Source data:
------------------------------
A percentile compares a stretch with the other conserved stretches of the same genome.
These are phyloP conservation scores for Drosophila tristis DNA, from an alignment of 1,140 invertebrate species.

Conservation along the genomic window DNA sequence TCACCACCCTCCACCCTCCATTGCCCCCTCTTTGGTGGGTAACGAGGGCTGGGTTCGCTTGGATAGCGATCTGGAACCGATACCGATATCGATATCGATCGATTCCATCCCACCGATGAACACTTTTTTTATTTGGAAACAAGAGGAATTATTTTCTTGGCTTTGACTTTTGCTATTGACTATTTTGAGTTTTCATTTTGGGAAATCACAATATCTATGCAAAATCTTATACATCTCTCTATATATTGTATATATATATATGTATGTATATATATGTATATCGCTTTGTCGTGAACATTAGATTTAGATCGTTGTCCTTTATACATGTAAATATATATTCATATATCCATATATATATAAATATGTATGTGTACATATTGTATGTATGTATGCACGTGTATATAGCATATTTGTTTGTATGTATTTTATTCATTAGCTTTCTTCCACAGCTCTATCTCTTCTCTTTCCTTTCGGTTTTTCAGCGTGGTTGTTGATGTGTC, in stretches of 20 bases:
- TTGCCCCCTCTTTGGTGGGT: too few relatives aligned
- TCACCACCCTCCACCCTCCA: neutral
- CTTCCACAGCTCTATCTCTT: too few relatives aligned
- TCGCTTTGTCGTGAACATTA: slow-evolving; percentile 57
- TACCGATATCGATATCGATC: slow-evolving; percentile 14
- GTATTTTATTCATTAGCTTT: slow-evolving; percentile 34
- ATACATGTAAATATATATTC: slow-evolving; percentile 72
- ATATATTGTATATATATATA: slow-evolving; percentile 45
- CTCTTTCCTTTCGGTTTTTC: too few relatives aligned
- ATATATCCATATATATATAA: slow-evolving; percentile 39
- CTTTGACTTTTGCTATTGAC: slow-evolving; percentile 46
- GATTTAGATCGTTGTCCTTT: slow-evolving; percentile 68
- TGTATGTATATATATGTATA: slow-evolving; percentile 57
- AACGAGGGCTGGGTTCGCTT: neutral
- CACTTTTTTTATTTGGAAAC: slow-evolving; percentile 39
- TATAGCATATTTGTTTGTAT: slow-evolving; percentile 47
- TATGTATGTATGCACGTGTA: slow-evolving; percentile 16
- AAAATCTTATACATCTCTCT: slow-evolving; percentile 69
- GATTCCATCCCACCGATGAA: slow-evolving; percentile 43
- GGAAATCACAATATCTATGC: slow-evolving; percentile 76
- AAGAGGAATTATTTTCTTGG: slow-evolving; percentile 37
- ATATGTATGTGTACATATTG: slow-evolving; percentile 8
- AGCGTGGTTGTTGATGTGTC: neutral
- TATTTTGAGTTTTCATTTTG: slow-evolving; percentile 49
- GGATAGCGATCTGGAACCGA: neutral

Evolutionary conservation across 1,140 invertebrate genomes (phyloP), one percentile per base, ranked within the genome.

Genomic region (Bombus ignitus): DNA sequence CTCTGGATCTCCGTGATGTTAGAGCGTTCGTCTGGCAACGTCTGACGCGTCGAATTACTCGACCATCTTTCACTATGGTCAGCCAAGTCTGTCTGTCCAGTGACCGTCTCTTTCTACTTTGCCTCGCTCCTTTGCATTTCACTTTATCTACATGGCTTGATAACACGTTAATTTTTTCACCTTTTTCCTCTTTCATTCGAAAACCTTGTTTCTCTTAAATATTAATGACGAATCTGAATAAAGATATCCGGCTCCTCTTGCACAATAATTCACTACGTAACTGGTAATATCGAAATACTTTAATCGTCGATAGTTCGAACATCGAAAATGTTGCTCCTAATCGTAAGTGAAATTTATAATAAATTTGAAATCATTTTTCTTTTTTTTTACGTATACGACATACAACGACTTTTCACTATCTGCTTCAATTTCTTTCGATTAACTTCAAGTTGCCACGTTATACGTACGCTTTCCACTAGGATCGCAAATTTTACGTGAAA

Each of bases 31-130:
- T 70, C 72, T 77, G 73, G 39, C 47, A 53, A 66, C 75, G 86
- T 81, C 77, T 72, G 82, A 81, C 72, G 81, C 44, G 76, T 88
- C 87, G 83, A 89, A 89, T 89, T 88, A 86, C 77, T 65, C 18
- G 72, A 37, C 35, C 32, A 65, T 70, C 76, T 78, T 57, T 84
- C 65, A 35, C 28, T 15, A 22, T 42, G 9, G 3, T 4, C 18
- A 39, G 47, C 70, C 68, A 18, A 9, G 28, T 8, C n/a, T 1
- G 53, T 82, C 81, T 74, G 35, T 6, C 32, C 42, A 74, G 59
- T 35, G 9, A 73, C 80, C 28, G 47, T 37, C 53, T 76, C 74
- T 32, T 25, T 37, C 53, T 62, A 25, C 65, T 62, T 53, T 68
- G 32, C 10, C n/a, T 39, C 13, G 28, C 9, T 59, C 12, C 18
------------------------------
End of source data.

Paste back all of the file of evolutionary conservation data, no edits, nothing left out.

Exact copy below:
A percentile compares a stretch with the other conserved stretches of the same genome.
These are phyloP conservation scores for Drosophila tristis DNA, from an alignment of 1,140 invertebrate species.

Conservation along the genomic window DNA sequence TCACCACCCTCCACCCTCCATTGCCCCCTCTTTGGTGGGTAACGAGGGCTGGGTTCGCTTGGATAGCGATCTGGAACCGATACCGATATCGATATCGATCGATTCCATCCCACCGATGAACACTTTTTTTATTTGGAAACAAGAGGAATTATTTTCTTGGCTTTGACTTTTGCTATTGACTATTTTGAGTTTTCATTTTGGGAAATCACAATATCTATGCAAAATCTTATACATCTCTCTATATATTGTATATATATATATGTATGTATATATATGTATATCGCTTTGTCGTGAACATTAGATTTAGATCGTTGTCCTTTATACATGTAAATATATATTCATATATCCATATATATATAAATATGTATGTGTACATATTGTATGTATGTATGCACGTGTATATAGCATATTTGTTTGTATGTATTTTATTCATTAGCTTTCTTCCACAGCTCTATCTCTTCTCTTTCCTTTCGGTTTTTCAGCGTGGTTGTTGATGTGTC, in stretches of 20 bases:
- TTGCCCCCTCTTTGGTGGGT: too few relatives aligned
- TCACCACCCTCCACCCTCCA: neutral
- CTTCCACAGCTCTATCTCTT: too few relatives aligned
- TCGCTTTGTCGTGAACATTA: slow-evolving; percentile 57
- TACCGATATCGATATCGATC: slow-evolving; percentile 14
- GTATTTTATTCATTAGCTTT: slow-evolving; percentile 34
- ATACATGTAAATATATATTC: slow-evolving; percentile 72
- ATATATTGTATATATATATA: slow-evolving; percentile 45
- CTCTTTCCTTTCGGTTTTTC: too few relatives aligned
- ATATATCCATATATATATAA: slow-evolving; percentile 39
- CTTTGACTTTTGCTATTGAC: slow-evolving; percentile 46
- GATTTAGATCGTTGTCCTTT: slow-evolving; percentile 68
- TGTATGTATATATATGTATA: slow-evolving; percentile 57
- AACGAGGGCTGGGTTCGCTT: neutral
- CACTTTTTTTATTTGGAAAC: slow-evolving; percentile 39
- TATAGCATATTTGTTTGTAT: slow-evolving; percentile 47
- TATGTATGTATGCACGTGTA: slow-evolving; percentile 16
- AAAATCTTATACATCTCTCT: slow-evolving; percentile 69
- GATTCCATCCCACCGATGAA: slow-evolving; percentile 43
- GGAAATCACAATATCTATGC: slow-evolving; percentile 76
- AAGAGGAATTATTTTCTTGG: slow-evolving; percentile 37
- ATATGTATGTGTACATATTG: slow-evolving; percentile 8
- AGCGTGGTTGTTGATGTGTC: neutral
- TATTTTGAGTTTTCATTTTG: slow-evolving; percentile 49
- GGATAGCGATCTGGAACCGA: neutral

Evolutionary conservation across 1,140 invertebrate genomes (phyloP), one percentile per base, ranked within the genome.

Genomic region (Bombus ignitus): DNA sequence CTCTGGATCTCCGTGATGTTAGAGCGTTCGTCTGGCAACGTCTGACGCGTCGAATTACTCGACCATCTTTCACTATGGTCAGCCAAGTCTGTCTGTCCAGTGACCGTCTCTTTCTACTTTGCCTCGCTCCTTTGCATTTCACTTTATCTACATGGCTTGATAACACGTTAATTTTTTCACCTTTTTCCTCTTTCATTCGAAAACCTTGTTTCTCTTAAATATTAATGACGAATCTGAATAAAGATATCCGGCTCCTCTTGCACAATAATTCACTACGTAACTGGTAATATCGAAATACTTTAATCGTCGATAGTTCGAACATCGAAAATGTTGCTCCTAATCGTAAGTGAAATTTATAATAAATTTGAAATCATTTTTCTTTTTTTTTACGTATACGACATACAACGACTTTTCACTATCTGCTTCAATTTCTTTCGATTAACTTCAAGTTGCCACGTTATACGTACGCTTTCCACTAGGATCGCAAATTTTACGTGAAA

Each of bases 31-130:
- T 70, C 72, T 77, G 73, G 39, C 47, A 53, A 66, C 75, G 86
- T 81, C 77, T 72, G 82, A 81, C 72, G 81, C 44, G 76, T 88
- C 87, G 83, A 89, A 89, T 89, T 88, A 86, C 77, T 65, C 18
- G 72, A 37, C 35, C 32, A 65, T 70, C 76, T 78, T 57, T 84
- C 65, A 35, C 28, T 15, A 22, T 42, G 9, G 3, T 4, C 18
- A 39, G 47, C 70, C 68, A 18, A 9, G 28, T 8, C n/a, T 1
- G 53, T 82, C 81, T 74, G 35, T 6, C 32, C 42, A 74, G 59
- T 35, G 9, A 73, C 80, C 28, G 47, T 37, C 53, T 76, C 74
- T 32, T 25, T 37, C 53, T 62, A 25, C 65, T 62, T 53, T 68
- G 32, C 10, C n/a, T 39, C 13, G 28, C 9, T 59, C 12, C 18